Publication date: Mar 01, 2020
Protocatechualdehyde (PCA) is considered to be the main phenolic component of Phellinus gilvus responsible for its anticancer properties. Previous studies have demonstrated that PCA can have an anticancer effect on multiple cancer types, but little is known about the effect of PCA on melanoma cells. The present study investigated the inhibitory abilities and potential anticancer mechanisms of PCA on B16-F10 cells using MTT assay. Cell apoptosis and cell cycle were assessed by flow cytometry using Annexin V-FITC and propidium iodide staining. Whole-transcriptome analysis was used to investigate the effects of PCA on gene expression. PCA significantly decreased cell viability, induced cell cycle arrest at G0/G1 phase and promoted apoptosis of B16-F10 cells, suggesting that PCA could have anticancer effects against melanoma cells. Whole-transcriptome analysis indicated that PCA treatment upregulated genes involved in histone modification and decreased the transcription of genes involved in DNA repair and replication. Kyoto Encyclopedia of Genes and Genomes analysis showed that PCA treatment enhanced the complement and coagulation cascades, and the p53 signaling pathway. The present results indicated that PCA could act as an antitumor agent in melanoma cells, which may provide experimental support for the development of novel therapies to treat melanoma.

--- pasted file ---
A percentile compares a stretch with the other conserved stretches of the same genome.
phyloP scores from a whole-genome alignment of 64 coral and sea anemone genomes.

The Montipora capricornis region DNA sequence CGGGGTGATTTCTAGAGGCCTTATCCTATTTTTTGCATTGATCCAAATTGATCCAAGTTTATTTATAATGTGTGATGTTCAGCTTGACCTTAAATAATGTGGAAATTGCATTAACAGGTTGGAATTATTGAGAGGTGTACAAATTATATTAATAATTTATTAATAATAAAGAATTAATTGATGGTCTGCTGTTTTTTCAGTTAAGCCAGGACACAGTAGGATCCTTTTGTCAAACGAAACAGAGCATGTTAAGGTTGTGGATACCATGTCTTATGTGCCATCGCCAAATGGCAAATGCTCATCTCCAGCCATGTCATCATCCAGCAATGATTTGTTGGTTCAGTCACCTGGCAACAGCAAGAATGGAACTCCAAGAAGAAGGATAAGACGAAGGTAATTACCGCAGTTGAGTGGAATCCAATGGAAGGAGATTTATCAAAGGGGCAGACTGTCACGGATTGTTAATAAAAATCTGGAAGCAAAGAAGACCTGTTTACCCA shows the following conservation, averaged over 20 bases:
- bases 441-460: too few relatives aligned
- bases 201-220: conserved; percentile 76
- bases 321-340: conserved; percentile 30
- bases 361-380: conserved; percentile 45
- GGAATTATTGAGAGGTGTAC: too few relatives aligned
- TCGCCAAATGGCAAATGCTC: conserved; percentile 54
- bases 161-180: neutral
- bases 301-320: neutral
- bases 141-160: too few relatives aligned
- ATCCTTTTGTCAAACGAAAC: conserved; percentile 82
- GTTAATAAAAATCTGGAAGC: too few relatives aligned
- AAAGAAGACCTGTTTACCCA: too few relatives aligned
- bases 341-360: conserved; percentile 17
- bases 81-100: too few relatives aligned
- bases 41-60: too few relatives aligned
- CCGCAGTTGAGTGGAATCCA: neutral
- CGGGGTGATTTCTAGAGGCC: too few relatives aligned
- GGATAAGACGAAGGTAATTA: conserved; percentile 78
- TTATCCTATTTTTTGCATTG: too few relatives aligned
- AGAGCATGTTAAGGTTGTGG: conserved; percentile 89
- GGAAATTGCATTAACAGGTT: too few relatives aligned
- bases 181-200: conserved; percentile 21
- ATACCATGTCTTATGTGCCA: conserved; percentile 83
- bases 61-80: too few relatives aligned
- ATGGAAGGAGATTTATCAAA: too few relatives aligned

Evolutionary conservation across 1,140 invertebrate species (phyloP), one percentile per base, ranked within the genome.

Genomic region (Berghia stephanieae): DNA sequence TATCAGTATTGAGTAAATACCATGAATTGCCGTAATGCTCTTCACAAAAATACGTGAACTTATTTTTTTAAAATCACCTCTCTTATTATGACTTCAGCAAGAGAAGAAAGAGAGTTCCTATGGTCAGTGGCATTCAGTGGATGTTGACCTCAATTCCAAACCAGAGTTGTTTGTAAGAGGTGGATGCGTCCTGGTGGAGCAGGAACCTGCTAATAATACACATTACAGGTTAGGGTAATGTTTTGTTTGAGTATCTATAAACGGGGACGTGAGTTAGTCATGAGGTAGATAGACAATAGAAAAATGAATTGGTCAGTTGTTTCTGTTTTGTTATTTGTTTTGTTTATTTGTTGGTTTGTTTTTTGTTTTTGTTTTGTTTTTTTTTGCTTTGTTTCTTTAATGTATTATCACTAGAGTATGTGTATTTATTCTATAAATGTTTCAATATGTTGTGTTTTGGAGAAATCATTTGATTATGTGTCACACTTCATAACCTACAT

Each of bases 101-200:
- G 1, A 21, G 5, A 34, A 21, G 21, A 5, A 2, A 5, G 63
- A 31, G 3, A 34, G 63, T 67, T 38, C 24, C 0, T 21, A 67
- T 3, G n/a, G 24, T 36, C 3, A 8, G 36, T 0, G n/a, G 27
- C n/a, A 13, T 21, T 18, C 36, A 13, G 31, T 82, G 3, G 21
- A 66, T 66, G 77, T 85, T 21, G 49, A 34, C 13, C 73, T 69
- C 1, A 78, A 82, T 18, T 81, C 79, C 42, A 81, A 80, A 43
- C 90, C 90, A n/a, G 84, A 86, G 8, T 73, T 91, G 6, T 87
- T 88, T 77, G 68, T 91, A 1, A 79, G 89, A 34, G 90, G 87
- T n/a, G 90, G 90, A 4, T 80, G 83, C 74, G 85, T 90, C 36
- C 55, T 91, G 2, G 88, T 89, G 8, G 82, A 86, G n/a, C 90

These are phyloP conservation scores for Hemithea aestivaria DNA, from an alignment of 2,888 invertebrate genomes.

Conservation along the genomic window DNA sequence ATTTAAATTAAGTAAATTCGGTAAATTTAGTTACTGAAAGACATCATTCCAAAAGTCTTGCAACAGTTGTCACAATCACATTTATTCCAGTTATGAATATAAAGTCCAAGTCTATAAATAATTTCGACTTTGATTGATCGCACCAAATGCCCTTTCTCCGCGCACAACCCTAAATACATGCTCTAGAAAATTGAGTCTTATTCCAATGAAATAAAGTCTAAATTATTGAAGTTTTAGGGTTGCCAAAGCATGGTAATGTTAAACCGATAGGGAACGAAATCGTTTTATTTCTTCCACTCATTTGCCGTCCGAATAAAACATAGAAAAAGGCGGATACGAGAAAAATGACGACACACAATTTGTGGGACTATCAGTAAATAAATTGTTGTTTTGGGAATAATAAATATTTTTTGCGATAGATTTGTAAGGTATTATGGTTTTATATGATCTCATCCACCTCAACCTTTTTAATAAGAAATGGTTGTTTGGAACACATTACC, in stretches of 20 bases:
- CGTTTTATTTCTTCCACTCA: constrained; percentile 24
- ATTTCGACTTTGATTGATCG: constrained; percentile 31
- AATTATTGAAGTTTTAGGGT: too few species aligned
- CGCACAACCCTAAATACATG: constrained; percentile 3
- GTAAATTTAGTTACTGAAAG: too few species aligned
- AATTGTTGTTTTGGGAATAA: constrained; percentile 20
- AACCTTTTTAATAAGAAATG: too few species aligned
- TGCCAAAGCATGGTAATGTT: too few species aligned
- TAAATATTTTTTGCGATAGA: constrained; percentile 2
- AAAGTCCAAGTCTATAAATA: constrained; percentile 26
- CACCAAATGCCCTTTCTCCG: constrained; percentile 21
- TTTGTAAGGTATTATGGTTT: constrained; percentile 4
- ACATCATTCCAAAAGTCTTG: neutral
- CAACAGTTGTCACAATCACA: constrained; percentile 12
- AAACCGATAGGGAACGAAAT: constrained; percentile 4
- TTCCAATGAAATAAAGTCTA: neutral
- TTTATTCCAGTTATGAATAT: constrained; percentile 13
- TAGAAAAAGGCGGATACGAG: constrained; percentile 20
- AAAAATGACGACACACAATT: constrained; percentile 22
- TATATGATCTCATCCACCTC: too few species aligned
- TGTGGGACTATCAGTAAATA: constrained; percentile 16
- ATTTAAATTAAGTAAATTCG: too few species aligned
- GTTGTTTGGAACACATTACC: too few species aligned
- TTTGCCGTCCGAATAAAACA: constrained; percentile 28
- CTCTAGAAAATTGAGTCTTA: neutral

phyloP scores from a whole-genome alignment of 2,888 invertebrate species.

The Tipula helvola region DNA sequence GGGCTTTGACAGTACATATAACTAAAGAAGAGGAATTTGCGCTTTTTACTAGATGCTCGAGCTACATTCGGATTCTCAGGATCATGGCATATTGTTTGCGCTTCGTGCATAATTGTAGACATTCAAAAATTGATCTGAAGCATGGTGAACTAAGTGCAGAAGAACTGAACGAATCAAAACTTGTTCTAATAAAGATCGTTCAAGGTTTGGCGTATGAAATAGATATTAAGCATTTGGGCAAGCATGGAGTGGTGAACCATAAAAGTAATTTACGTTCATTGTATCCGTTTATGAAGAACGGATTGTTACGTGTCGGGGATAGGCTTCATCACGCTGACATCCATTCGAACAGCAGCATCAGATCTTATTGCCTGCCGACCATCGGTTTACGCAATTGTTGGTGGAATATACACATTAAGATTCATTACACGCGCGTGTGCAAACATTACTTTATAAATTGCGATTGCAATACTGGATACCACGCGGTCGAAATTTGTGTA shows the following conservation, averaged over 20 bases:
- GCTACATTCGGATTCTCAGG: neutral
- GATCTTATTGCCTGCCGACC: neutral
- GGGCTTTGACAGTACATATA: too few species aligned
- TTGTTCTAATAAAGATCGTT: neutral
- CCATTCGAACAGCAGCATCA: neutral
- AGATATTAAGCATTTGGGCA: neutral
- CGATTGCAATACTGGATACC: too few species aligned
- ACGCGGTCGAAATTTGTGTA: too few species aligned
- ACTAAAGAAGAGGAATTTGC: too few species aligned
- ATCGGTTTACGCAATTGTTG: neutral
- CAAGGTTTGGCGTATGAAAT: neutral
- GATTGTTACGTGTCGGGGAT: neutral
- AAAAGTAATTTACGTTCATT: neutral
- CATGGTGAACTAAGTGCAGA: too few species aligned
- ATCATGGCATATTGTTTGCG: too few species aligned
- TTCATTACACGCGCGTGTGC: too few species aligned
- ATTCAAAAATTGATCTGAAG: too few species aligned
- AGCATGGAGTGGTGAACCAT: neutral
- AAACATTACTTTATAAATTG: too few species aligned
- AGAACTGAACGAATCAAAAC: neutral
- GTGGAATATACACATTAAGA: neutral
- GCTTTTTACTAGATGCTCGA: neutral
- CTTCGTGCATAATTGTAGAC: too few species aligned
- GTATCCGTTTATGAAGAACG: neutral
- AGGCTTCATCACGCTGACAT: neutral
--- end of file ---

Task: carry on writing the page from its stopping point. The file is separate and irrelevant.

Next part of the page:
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Zhong, S., Jin, Q., Yu, T., Zhu, J., and Li, Y. Phellinus gilvus-derived protocatechualdehyde induces G0/G1 phase arrest and apoptosis in murine B16-F10 cells. 25968. 2020 Mol Med Rep (21):3.
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